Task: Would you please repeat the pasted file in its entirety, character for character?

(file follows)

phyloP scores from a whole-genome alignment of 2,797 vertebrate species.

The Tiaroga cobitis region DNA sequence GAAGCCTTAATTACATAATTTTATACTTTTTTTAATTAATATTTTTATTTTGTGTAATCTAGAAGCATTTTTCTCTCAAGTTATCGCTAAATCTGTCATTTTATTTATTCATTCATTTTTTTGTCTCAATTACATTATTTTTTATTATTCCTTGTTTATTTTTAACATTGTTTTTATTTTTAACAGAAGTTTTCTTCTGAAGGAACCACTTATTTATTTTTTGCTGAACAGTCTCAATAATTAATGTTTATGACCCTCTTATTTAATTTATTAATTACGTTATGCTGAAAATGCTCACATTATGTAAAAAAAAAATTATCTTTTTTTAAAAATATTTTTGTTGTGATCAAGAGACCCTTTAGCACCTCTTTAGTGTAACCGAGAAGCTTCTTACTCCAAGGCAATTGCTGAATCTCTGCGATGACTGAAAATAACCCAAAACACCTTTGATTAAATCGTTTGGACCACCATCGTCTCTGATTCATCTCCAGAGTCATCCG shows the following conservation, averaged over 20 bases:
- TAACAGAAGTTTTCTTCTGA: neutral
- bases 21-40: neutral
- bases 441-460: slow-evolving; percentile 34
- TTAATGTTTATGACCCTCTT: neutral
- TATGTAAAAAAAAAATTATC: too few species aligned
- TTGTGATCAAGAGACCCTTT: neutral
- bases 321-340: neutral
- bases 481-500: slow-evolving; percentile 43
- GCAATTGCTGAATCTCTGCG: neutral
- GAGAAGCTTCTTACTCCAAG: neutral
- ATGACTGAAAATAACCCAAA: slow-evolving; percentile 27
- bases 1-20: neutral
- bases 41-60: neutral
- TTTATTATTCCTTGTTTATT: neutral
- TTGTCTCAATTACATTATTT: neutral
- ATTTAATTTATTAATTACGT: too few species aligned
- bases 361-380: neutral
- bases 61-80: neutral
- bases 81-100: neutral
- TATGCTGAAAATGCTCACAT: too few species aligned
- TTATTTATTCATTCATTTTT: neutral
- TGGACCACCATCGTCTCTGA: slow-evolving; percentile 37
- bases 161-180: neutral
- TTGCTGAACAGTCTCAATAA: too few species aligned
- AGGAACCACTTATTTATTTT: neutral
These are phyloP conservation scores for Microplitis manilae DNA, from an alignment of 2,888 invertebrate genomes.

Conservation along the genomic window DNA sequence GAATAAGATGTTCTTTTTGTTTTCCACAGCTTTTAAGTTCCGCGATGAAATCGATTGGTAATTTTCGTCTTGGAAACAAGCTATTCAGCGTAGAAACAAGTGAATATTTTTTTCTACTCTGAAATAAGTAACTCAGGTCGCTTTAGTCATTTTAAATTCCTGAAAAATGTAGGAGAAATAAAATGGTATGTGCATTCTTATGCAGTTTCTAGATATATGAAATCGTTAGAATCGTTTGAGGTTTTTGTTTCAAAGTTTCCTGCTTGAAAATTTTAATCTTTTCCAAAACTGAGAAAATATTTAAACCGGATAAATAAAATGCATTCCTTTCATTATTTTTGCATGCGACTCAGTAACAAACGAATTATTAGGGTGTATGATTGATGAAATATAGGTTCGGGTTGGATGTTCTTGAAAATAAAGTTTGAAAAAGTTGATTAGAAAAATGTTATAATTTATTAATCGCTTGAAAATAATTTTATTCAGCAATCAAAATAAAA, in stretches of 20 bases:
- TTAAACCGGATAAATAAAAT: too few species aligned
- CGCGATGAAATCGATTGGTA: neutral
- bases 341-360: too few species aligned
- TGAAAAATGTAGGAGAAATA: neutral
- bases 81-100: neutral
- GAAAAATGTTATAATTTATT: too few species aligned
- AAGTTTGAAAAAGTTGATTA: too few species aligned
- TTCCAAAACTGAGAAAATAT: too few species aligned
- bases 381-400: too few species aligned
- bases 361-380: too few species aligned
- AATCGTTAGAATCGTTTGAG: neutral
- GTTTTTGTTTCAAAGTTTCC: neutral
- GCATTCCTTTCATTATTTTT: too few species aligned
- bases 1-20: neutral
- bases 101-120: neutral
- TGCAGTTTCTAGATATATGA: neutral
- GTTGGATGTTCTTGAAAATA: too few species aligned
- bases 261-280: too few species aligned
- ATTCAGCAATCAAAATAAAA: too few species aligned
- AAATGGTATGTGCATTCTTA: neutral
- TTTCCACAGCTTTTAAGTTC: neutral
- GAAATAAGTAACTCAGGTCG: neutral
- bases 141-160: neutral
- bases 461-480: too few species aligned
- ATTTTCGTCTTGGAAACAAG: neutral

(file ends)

phyloP scores from a whole-genome alignment of 2,797 vertebrate species.

The Tiaroga cobitis region DNA sequence GAAGCCTTAATTACATAATTTTATACTTTTTTTAATTAATATTTTTATTTTGTGTAATCTAGAAGCATTTTTCTCTCAAGTTATCGCTAAATCTGTCATTTTATTTATTCATTCATTTTTTTGTCTCAATTACATTATTTTTTATTATTCCTTGTTTATTTTTAACATTGTTTTTATTTTTAACAGAAGTTTTCTTCTGAAGGAACCACTTATTTATTTTTTGCTGAACAGTCTCAATAATTAATGTTTATGACCCTCTTATTTAATTTATTAATTACGTTATGCTGAAAATGCTCACATTATGTAAAAAAAAAATTATCTTTTTTTAAAAATATTTTTGTTGTGATCAAGAGACCCTTTAGCACCTCTTTAGTGTAACCGAGAAGCTTCTTACTCCAAGGCAATTGCTGAATCTCTGCGATGACTGAAAATAACCCAAAACACCTTTGATTAAATCGTTTGGACCACCATCGTCTCTGATTCATCTCCAGAGTCATCCG shows the following conservation, averaged over 20 bases:
- TAACAGAAGTTTTCTTCTGA: neutral
- bases 21-40: neutral
- bases 441-460: slow-evolving; percentile 34
- TTAATGTTTATGACCCTCTT: neutral
- TATGTAAAAAAAAAATTATC: too few species aligned
- TTGTGATCAAGAGACCCTTT: neutral
- bases 321-340: neutral
- bases 481-500: slow-evolving; percentile 43
- GCAATTGCTGAATCTCTGCG: neutral
- GAGAAGCTTCTTACTCCAAG: neutral
- ATGACTGAAAATAACCCAAA: slow-evolving; percentile 27
- bases 1-20: neutral
- bases 41-60: neutral
- TTTATTATTCCTTGTTTATT: neutral
- TTGTCTCAATTACATTATTT: neutral
- ATTTAATTTATTAATTACGT: too few species aligned
- bases 361-380: neutral
- bases 61-80: neutral
- bases 81-100: neutral
- TATGCTGAAAATGCTCACAT: too few species aligned
- TTATTTATTCATTCATTTTT: neutral
- TGGACCACCATCGTCTCTGA: slow-evolving; percentile 37
- bases 161-180: neutral
- TTGCTGAACAGTCTCAATAA: too few species aligned
- AGGAACCACTTATTTATTTT: neutral
These are phyloP conservation scores for Microplitis manilae DNA, from an alignment of 2,888 invertebrate genomes.

Conservation along the genomic window DNA sequence GAATAAGATGTTCTTTTTGTTTTCCACAGCTTTTAAGTTCCGCGATGAAATCGATTGGTAATTTTCGTCTTGGAAACAAGCTATTCAGCGTAGAAACAAGTGAATATTTTTTTCTACTCTGAAATAAGTAACTCAGGTCGCTTTAGTCATTTTAAATTCCTGAAAAATGTAGGAGAAATAAAATGGTATGTGCATTCTTATGCAGTTTCTAGATATATGAAATCGTTAGAATCGTTTGAGGTTTTTGTTTCAAAGTTTCCTGCTTGAAAATTTTAATCTTTTCCAAAACTGAGAAAATATTTAAACCGGATAAATAAAATGCATTCCTTTCATTATTTTTGCATGCGACTCAGTAACAAACGAATTATTAGGGTGTATGATTGATGAAATATAGGTTCGGGTTGGATGTTCTTGAAAATAAAGTTTGAAAAAGTTGATTAGAAAAATGTTATAATTTATTAATCGCTTGAAAATAATTTTATTCAGCAATCAAAATAAAA, in stretches of 20 bases:
- TTAAACCGGATAAATAAAAT: too few species aligned
- CGCGATGAAATCGATTGGTA: neutral
- bases 341-360: too few species aligned
- TGAAAAATGTAGGAGAAATA: neutral
- bases 81-100: neutral
- GAAAAATGTTATAATTTATT: too few species aligned
- AAGTTTGAAAAAGTTGATTA: too few species aligned
- TTCCAAAACTGAGAAAATAT: too few species aligned
- bases 381-400: too few species aligned
- bases 361-380: too few species aligned
- AATCGTTAGAATCGTTTGAG: neutral
- GTTTTTGTTTCAAAGTTTCC: neutral
- GCATTCCTTTCATTATTTTT: too few species aligned
- bases 1-20: neutral
- bases 101-120: neutral
- TGCAGTTTCTAGATATATGA: neutral
- GTTGGATGTTCTTGAAAATA: too few species aligned
- bases 261-280: too few species aligned
- ATTCAGCAATCAAAATAAAA: too few species aligned
- AAATGGTATGTGCATTCTTA: neutral
- TTTCCACAGCTTTTAAGTTC: neutral
- GAAATAAGTAACTCAGGTCG: neutral
- bases 141-160: neutral
- bases 461-480: too few species aligned
- ATTTTCGTCTTGGAAACAAG: neutral